Q&A: Janet Napolitano, former Homeland Security chief, explains why she said no to family separation

University of California President Janet Napolitano served as U.S. Homeland Security secretary in the Obama administration
University of California President Janet Napolitano served as U.S. Homeland Security secretary in the Obama administration
(Marcio Jose Sanchez / AP)

University of California President Janet Napolitano served as U.S. Homeland Security secretary for President Obama from 2009 to 2013. During that time, she says, she considered separating parents from their children as they were processed on charges of illegally entering the United States. But she says she quickly rejected that option, which the Trump administration now embraces. Napolitano spoke with The Times on Tuesday.

What do you think of the Trump policy of family separation?

I think it is bad policy. It is not a function of law and it is inconsistent with our values. And I think it has the effect of putting a human face on immigration. These are not all MS-13 gang member wannabes. These are parents with sometimes very young children trying to flee to a place where they can have greater opportunities for themselves and their families. This can be undone by the president with a phone call to the attorney general or the secretary of Homeland Security saying, ‘Let’s stop this.’”


Did the option of separating families come up while you were Homeland Security secretary?

Yes it did. We were dealing with how do we create a safe and secure border area. Would a change in how we handled these first-time migrants who were picked up … have any impact? As you work it through and you realize the difference between handling these as civil deportation matters as opposed to criminal prosecution matters, it was pretty clear off the bat that this would not be a good idea.

Why not?

Not only would it require the separation of families but it would be a misallocation of our uses of the U.S. attorney’s offices, which would have to pull assistant U.S. attorneys off of cases involving illegal arms, involving large drug shipments, involving human trafficking [and] into handling what under federal law is a misdemeanor, which is your initial apprehension for illegal entry into the United States. And that, in addition to consideration of what would happen to families or children, led us to conclude pretty quickly that it would be a bad idea. And it is.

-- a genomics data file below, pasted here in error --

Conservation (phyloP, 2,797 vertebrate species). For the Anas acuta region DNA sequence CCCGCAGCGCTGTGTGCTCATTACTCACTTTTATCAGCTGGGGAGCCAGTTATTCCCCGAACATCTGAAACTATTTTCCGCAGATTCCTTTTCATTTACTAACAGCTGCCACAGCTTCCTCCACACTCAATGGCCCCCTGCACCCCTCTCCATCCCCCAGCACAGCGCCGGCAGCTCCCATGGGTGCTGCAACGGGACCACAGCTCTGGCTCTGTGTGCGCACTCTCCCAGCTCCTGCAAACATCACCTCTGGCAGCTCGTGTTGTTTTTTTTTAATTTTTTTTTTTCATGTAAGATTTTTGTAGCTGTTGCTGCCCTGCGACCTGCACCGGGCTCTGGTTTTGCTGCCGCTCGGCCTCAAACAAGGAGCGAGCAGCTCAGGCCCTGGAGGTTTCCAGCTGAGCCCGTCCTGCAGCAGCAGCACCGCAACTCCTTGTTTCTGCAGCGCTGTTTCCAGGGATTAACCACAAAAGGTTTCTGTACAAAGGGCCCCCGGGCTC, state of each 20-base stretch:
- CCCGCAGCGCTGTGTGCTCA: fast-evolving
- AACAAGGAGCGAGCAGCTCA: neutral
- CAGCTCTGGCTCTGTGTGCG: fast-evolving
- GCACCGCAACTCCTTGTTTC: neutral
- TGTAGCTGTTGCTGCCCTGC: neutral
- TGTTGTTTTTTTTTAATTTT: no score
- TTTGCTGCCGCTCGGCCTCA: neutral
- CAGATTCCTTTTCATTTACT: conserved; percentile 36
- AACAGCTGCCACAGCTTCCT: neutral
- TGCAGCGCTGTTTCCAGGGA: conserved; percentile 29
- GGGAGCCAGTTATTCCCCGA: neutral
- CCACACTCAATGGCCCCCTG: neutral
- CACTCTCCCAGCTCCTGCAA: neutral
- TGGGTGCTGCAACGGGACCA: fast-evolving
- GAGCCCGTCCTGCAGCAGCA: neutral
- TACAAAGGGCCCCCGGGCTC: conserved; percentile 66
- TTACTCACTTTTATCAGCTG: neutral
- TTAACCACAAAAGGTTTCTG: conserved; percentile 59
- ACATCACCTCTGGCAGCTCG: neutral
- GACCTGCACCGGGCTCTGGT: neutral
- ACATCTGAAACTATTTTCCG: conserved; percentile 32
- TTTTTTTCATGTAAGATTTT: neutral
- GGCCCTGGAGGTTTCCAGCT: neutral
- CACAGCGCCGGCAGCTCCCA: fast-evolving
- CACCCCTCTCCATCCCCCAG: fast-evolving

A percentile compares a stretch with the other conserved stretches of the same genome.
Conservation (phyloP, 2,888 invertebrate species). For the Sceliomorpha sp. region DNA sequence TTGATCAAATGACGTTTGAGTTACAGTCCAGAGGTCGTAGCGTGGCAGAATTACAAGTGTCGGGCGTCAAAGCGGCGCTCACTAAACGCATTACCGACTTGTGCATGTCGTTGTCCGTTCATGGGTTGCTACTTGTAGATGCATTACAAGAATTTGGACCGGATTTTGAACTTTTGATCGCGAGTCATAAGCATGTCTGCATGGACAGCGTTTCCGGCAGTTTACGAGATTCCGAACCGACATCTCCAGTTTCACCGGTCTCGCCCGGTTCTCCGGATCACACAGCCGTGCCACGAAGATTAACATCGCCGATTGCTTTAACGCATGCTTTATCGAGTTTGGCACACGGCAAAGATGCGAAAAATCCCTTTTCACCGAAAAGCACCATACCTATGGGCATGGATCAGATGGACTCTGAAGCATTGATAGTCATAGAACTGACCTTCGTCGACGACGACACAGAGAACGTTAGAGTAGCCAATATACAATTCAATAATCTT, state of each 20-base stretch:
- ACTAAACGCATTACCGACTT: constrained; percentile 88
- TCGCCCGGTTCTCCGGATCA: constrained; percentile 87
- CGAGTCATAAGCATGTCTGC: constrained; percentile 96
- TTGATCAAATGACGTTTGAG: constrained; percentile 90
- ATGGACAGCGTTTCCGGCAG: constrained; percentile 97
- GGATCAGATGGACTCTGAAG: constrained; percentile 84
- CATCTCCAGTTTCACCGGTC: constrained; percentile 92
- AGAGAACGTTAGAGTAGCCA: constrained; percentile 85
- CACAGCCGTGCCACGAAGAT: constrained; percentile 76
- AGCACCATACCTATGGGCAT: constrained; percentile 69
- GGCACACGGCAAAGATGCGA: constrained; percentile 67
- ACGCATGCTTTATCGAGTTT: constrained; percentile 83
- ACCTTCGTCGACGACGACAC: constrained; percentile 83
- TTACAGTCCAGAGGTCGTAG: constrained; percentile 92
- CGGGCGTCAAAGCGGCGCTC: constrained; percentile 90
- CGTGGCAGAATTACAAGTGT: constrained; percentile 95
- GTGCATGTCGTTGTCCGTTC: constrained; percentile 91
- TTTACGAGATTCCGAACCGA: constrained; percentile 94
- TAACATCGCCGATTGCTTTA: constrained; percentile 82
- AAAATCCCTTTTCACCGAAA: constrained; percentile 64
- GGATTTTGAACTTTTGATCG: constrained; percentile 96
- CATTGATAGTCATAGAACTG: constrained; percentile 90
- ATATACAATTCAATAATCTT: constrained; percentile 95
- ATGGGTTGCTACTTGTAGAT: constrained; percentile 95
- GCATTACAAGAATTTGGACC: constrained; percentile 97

We were very clear that on immigration enforcement, we would … prioritize the prosecution and deportation of those who committed serious crimes, those who were known gang members, those who were known security risks. One of the things that the current administration did shortly after they came in was to rewrite those priorities so that basically there are no priorities. Everybody’s treated the same. Everybody who’s caught gets criminally prosecuted, not just deported, which is where the separation of children and parents happens.

The Obama administration also detained families, though it did not separate them. Did that work as a deterrent?

No, and it was stopped after a pretty short period of time. Instead what they did was pursue immigration-court remedies so that parents would be given a return date to immigration court to handle their deportation along with their children. And they oftentimes had ankle bracelets or enhanced reporting in during the period between their initial appearance in immigration court and when they were called back for their actual deportation hearing. So the family detention idea didn’t last very long, as I recall.

What are effective short-term ways to discourage illegal immigration?

One technique that we tried that may have had some impact was to do public service announcements in Spanish in those countries, saying basically “Don’t come to the United States. If you get arrested, you will be deported.” And to basically communicate that the nation’s immigration laws were not a free pass.

What about long-term solutions?

What the United States should be doing is working with the countries that are the homes of many of these migrants to deal with the push circumstances … and to really focus on what is [causing] this kind of immigration, not on these policies that are unduly harsh and really put the United States in a bad light, not only to Americans of both parties but to the rest of the world. Focusing on the leadership of these countries where illegal immigration begins, on building up their own law enforcement and civil institutions … so they can crack down on gangs and gang violence … in the end will be the most effective way to control the migration from those countries because so many are coming to flee the dangerous circumstances.